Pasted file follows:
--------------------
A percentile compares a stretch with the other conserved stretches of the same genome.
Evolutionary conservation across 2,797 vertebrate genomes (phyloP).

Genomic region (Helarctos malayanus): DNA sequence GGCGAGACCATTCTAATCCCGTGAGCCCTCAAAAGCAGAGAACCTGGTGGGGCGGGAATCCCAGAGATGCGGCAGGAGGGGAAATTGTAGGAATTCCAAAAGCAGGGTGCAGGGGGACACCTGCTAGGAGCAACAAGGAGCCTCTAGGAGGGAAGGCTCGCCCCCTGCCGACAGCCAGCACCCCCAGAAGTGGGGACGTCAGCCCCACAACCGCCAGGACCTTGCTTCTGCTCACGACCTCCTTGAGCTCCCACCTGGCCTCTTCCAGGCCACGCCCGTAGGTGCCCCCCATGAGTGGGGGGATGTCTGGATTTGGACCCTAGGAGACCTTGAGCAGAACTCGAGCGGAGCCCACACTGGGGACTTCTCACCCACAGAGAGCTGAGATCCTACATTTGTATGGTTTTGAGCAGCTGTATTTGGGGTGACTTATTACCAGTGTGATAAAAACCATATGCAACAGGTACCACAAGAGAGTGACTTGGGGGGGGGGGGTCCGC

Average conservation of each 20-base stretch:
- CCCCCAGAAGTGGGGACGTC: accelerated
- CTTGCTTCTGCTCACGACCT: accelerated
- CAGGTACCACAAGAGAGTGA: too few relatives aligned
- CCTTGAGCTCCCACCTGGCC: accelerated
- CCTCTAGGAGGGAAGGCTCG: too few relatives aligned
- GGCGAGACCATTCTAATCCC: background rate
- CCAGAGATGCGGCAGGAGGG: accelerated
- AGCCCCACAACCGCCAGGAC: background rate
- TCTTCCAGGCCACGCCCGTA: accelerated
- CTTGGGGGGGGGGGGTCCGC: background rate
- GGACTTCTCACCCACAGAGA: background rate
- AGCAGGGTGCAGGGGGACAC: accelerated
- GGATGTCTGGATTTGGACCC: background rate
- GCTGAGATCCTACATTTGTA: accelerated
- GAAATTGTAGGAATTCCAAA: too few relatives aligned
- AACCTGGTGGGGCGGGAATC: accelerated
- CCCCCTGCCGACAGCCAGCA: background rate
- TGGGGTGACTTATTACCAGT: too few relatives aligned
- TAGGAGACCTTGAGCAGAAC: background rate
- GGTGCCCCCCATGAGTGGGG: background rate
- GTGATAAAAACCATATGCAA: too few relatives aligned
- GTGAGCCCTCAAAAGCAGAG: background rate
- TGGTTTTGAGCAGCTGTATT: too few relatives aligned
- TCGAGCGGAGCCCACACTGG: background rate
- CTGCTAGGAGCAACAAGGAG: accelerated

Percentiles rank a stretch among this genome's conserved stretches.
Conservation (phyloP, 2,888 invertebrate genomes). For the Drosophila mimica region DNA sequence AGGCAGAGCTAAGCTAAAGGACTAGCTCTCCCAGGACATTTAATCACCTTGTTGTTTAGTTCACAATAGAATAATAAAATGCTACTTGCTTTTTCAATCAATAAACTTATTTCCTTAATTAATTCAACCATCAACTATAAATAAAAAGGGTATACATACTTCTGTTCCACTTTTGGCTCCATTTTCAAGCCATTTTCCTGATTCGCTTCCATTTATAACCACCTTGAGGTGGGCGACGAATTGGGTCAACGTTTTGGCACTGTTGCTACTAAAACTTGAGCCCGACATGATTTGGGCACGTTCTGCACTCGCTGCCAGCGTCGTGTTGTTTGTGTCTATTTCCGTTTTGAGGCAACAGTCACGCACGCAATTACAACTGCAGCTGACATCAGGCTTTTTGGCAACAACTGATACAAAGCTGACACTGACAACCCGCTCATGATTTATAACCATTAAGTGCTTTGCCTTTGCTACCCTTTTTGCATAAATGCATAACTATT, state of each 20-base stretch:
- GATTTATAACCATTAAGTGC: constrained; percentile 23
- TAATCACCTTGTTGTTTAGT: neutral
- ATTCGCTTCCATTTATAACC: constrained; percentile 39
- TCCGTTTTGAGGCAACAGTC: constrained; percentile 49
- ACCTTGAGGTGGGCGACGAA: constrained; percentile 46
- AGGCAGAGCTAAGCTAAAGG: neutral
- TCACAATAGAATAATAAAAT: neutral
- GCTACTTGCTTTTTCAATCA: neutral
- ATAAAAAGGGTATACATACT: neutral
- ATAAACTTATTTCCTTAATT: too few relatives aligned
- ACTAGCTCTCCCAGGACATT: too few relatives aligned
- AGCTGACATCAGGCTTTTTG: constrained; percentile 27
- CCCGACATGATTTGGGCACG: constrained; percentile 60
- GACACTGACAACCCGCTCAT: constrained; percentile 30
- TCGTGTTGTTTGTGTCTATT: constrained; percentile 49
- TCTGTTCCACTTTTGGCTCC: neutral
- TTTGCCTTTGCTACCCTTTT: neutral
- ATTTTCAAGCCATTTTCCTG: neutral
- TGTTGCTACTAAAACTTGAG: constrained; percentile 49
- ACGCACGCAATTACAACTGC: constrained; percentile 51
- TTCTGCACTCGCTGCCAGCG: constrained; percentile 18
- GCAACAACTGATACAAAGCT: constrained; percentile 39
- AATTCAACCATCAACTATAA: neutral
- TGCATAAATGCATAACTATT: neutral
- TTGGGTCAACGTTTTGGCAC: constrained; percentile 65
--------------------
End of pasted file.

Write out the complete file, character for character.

A percentile compares a stretch with the other conserved stretches of the same genome.
Evolutionary conservation across 2,797 vertebrate genomes (phyloP).

Genomic region (Helarctos malayanus): DNA sequence GGCGAGACCATTCTAATCCCGTGAGCCCTCAAAAGCAGAGAACCTGGTGGGGCGGGAATCCCAGAGATGCGGCAGGAGGGGAAATTGTAGGAATTCCAAAAGCAGGGTGCAGGGGGACACCTGCTAGGAGCAACAAGGAGCCTCTAGGAGGGAAGGCTCGCCCCCTGCCGACAGCCAGCACCCCCAGAAGTGGGGACGTCAGCCCCACAACCGCCAGGACCTTGCTTCTGCTCACGACCTCCTTGAGCTCCCACCTGGCCTCTTCCAGGCCACGCCCGTAGGTGCCCCCCATGAGTGGGGGGATGTCTGGATTTGGACCCTAGGAGACCTTGAGCAGAACTCGAGCGGAGCCCACACTGGGGACTTCTCACCCACAGAGAGCTGAGATCCTACATTTGTATGGTTTTGAGCAGCTGTATTTGGGGTGACTTATTACCAGTGTGATAAAAACCATATGCAACAGGTACCACAAGAGAGTGACTTGGGGGGGGGGGGTCCGC

Average conservation of each 20-base stretch:
- CCCCCAGAAGTGGGGACGTC: accelerated
- CTTGCTTCTGCTCACGACCT: accelerated
- CAGGTACCACAAGAGAGTGA: too few relatives aligned
- CCTTGAGCTCCCACCTGGCC: accelerated
- CCTCTAGGAGGGAAGGCTCG: too few relatives aligned
- GGCGAGACCATTCTAATCCC: background rate
- CCAGAGATGCGGCAGGAGGG: accelerated
- AGCCCCACAACCGCCAGGAC: background rate
- TCTTCCAGGCCACGCCCGTA: accelerated
- CTTGGGGGGGGGGGGTCCGC: background rate
- GGACTTCTCACCCACAGAGA: background rate
- AGCAGGGTGCAGGGGGACAC: accelerated
- GGATGTCTGGATTTGGACCC: background rate
- GCTGAGATCCTACATTTGTA: accelerated
- GAAATTGTAGGAATTCCAAA: too few relatives aligned
- AACCTGGTGGGGCGGGAATC: accelerated
- CCCCCTGCCGACAGCCAGCA: background rate
- TGGGGTGACTTATTACCAGT: too few relatives aligned
- TAGGAGACCTTGAGCAGAAC: background rate
- GGTGCCCCCCATGAGTGGGG: background rate
- GTGATAAAAACCATATGCAA: too few relatives aligned
- GTGAGCCCTCAAAAGCAGAG: background rate
- TGGTTTTGAGCAGCTGTATT: too few relatives aligned
- TCGAGCGGAGCCCACACTGG: background rate
- CTGCTAGGAGCAACAAGGAG: accelerated

Percentiles rank a stretch among this genome's conserved stretches.
Conservation (phyloP, 2,888 invertebrate genomes). For the Drosophila mimica region DNA sequence AGGCAGAGCTAAGCTAAAGGACTAGCTCTCCCAGGACATTTAATCACCTTGTTGTTTAGTTCACAATAGAATAATAAAATGCTACTTGCTTTTTCAATCAATAAACTTATTTCCTTAATTAATTCAACCATCAACTATAAATAAAAAGGGTATACATACTTCTGTTCCACTTTTGGCTCCATTTTCAAGCCATTTTCCTGATTCGCTTCCATTTATAACCACCTTGAGGTGGGCGACGAATTGGGTCAACGTTTTGGCACTGTTGCTACTAAAACTTGAGCCCGACATGATTTGGGCACGTTCTGCACTCGCTGCCAGCGTCGTGTTGTTTGTGTCTATTTCCGTTTTGAGGCAACAGTCACGCACGCAATTACAACTGCAGCTGACATCAGGCTTTTTGGCAACAACTGATACAAAGCTGACACTGACAACCCGCTCATGATTTATAACCATTAAGTGCTTTGCCTTTGCTACCCTTTTTGCATAAATGCATAACTATT, state of each 20-base stretch:
- GATTTATAACCATTAAGTGC: constrained; percentile 23
- TAATCACCTTGTTGTTTAGT: neutral
- ATTCGCTTCCATTTATAACC: constrained; percentile 39
- TCCGTTTTGAGGCAACAGTC: constrained; percentile 49
- ACCTTGAGGTGGGCGACGAA: constrained; percentile 46
- AGGCAGAGCTAAGCTAAAGG: neutral
- TCACAATAGAATAATAAAAT: neutral
- GCTACTTGCTTTTTCAATCA: neutral
- ATAAAAAGGGTATACATACT: neutral
- ATAAACTTATTTCCTTAATT: too few relatives aligned
- ACTAGCTCTCCCAGGACATT: too few relatives aligned
- AGCTGACATCAGGCTTTTTG: constrained; percentile 27
- CCCGACATGATTTGGGCACG: constrained; percentile 60
- GACACTGACAACCCGCTCAT: constrained; percentile 30
- TCGTGTTGTTTGTGTCTATT: constrained; percentile 49
- TCTGTTCCACTTTTGGCTCC: neutral
- TTTGCCTTTGCTACCCTTTT: neutral
- ATTTTCAAGCCATTTTCCTG: neutral
- TGTTGCTACTAAAACTTGAG: constrained; percentile 49
- ACGCACGCAATTACAACTGC: constrained; percentile 51
- TTCTGCACTCGCTGCCAGCG: constrained; percentile 18
- GCAACAACTGATACAAAGCT: constrained; percentile 39
- AATTCAACCATCAACTATAA: neutral
- TGCATAAATGCATAACTATT: neutral
- TTGGGTCAACGTTTTGGCAC: constrained; percentile 65